not suffer dehydration, and conversely, the water content slightly increases with
respect to the initial value (dough). In the zones beneath the crust, the samples
are slightly dehydrated (results not shown). The relative increase in the moisture
184 Advances in Heat Transfer Unit Operations

content depends on the product and the procedure to measure this variation
(Wagner et al. 2007).
Figure 6.5 shows that weight loss is continuous during baking (30 min process),
and that a constant rate drying period is not found (or at least, is very short) as in the
drying of vegetables. In similar baking tests, Hasatani et al. (1991) observed that the
maximum drying rate is reached when the temperature of outer zones stop increas-
ing and remains at 100C.
Finally, the dehydration of the outer zones leads to the formation and the enlarge-
ment of the crust, as can be seen in Figure 6.6.
It is worth mentioning that the other results for the same experimental setup indi-
cate that more intense baking conditions (higher temperature and air velocity) pro-
duce similar profiles but with more pronounced trends, e.g., higher temperature and
lower water content in the outer zones, more weight loss, and thicker crust. Other
experimental data associated with heat and mass transfers are internal pressure and
volume change of the product during baking. An initial overpressure and expan-
sion were recorded for the traditional baking of French bread; after the oven rise,
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the internal pressure slightly decreased and a significant shrinkage was observed
(Sommier et al. 2005).

6.3.2 transport MeCHanisMs: pHenoMenologiCal Model

The objective of this section is to present a set of hypotheses to explain on a physical
basis the main phenomena observed in bakery products during baking: rapid heat-
ing without dehydration, and even a slight accumulation of water, in the core zone,
and formation of a dehydrated outer zone or crust, with different characteristics and
behavior with respect to the inner zones or the crumb. Such hypotheses represent-
ing the transport mechanisms can then be used to develop a mathematical model for
heat and mass transfers during baking. The simulation of the transport model and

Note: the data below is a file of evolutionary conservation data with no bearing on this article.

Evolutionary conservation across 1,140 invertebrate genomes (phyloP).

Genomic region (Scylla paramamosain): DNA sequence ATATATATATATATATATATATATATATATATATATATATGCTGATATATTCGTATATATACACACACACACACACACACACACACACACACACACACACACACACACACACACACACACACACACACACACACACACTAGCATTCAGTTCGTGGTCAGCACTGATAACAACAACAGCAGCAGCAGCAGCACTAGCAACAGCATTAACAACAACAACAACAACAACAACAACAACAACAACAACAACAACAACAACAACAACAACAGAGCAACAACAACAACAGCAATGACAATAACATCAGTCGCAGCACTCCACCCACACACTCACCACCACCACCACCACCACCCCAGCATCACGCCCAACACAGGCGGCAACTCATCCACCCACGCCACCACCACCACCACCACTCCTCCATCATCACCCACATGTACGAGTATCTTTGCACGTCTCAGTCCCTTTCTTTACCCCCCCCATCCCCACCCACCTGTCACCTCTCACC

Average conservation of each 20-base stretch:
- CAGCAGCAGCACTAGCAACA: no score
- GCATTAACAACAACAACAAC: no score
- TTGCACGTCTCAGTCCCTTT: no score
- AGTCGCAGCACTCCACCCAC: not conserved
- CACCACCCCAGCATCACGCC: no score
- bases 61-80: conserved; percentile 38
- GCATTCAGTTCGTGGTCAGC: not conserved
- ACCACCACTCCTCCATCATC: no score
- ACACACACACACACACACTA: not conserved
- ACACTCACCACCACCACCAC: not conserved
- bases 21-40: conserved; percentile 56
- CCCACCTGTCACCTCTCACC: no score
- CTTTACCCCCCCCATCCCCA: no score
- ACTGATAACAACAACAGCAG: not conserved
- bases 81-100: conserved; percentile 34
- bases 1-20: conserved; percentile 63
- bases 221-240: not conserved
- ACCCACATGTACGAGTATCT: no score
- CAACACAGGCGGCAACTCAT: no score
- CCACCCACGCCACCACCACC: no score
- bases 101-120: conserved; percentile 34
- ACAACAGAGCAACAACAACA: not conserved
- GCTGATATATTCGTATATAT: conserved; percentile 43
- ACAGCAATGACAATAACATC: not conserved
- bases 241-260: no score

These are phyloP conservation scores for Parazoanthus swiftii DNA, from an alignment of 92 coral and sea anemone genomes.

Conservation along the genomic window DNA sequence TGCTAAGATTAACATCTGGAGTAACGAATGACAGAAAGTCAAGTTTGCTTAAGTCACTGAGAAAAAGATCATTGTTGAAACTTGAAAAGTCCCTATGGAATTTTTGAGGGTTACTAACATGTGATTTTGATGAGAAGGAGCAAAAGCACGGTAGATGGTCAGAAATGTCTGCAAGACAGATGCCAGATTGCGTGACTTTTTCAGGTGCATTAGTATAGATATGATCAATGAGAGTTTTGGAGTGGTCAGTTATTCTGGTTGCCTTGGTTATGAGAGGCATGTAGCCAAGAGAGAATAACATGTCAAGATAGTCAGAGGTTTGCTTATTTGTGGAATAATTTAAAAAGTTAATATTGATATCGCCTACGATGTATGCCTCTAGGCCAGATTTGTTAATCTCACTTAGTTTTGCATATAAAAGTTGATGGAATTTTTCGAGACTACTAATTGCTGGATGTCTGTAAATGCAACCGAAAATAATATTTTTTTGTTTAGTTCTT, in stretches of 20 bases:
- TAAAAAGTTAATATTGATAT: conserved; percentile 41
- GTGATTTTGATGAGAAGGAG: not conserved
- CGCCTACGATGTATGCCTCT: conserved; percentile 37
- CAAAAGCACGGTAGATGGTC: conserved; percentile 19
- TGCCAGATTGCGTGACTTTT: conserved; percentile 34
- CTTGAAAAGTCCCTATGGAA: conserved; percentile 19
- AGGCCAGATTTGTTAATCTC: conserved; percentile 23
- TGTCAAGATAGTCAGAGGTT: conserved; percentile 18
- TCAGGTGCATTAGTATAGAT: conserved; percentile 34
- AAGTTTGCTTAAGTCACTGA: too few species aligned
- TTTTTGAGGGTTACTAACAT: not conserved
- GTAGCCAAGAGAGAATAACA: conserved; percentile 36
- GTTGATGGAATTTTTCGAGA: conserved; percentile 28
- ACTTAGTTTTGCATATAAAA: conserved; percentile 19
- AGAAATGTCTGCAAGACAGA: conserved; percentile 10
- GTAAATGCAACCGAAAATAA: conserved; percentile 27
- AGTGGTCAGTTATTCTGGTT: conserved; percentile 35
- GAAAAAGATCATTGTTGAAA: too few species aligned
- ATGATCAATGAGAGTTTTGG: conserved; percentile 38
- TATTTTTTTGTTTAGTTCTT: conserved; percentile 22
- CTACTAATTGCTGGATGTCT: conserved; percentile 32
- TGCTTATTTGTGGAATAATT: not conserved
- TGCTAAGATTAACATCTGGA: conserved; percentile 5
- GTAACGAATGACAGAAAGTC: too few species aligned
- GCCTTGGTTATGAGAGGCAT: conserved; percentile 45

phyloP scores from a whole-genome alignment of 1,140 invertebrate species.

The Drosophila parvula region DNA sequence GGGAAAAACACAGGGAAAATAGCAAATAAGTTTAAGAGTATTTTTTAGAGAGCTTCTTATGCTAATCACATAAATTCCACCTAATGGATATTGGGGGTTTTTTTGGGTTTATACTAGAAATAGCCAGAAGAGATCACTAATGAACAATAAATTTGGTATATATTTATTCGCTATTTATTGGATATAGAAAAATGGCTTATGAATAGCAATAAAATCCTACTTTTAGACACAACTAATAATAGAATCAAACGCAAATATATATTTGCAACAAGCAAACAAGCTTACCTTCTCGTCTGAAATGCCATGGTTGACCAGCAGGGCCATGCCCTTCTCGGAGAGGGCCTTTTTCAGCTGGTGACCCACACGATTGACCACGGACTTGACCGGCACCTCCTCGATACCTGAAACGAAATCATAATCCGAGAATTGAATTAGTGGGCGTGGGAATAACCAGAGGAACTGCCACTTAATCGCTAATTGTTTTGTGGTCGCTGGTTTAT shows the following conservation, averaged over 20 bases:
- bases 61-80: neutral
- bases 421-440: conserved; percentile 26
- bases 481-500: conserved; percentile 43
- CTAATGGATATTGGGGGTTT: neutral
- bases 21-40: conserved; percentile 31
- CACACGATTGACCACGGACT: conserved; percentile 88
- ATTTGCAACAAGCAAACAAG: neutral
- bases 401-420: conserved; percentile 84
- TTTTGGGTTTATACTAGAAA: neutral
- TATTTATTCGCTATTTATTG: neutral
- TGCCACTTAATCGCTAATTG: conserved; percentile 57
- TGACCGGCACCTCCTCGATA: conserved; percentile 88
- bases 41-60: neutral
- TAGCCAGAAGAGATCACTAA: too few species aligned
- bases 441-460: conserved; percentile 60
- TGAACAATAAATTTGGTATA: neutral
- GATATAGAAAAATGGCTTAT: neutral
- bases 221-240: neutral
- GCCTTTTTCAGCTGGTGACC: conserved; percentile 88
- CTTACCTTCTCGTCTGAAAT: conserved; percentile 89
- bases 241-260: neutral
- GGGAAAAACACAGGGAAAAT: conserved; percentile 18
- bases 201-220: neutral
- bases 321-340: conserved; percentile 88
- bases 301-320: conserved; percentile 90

the comparison between numerical and experimental results allow confirming or
refuting the proposed hypothesis and assessing the ability of the model to predict the
baking operation. Afterward, control, optimization, and design can be performed in
a systematic way, minimizing the use of empirical methodologies.
When the dough is placed in the baking oven, it begins the heating of the sur-
face or the boundary by conduction, convection, and radiation, as was previously
described. The resistance to heat transport from the oven ambient, represented by
the heat transfer coefficient, is demonstrated by the temperature profile of the sur-
face (Figure 6.3). Negligible resistance would be translated in an instantaneous rise
of the temperature and the same heating curve as the oven ambient (i.e., prescribed
temperature at boundary). If steam injection is used, the water vapor condensates on
the dough surface giving the latent heat of condensation and producing a more rapid
heating. On the other hand, due to the differences in moisture content between the
oven ambient and the dough, water evaporation on the surface begins; in the case
of using steam injection, this process is delayed. Note that dehydration implies the
absorption of latent heat of vaporization. In consequence, the driving forces for heat
and mass transfers inside the product are established at the beginning of the process:
high temperature and low water content at the boundary or on the surface layers and
Heat and Mass Transfer during Baking 185

low temperature and relatively high moisture content beneath the surface (initial
Heat transfer by conduction occurs toward the core by the established thermal
gradient. However, conduction is not the major heat transport mechanism in bak-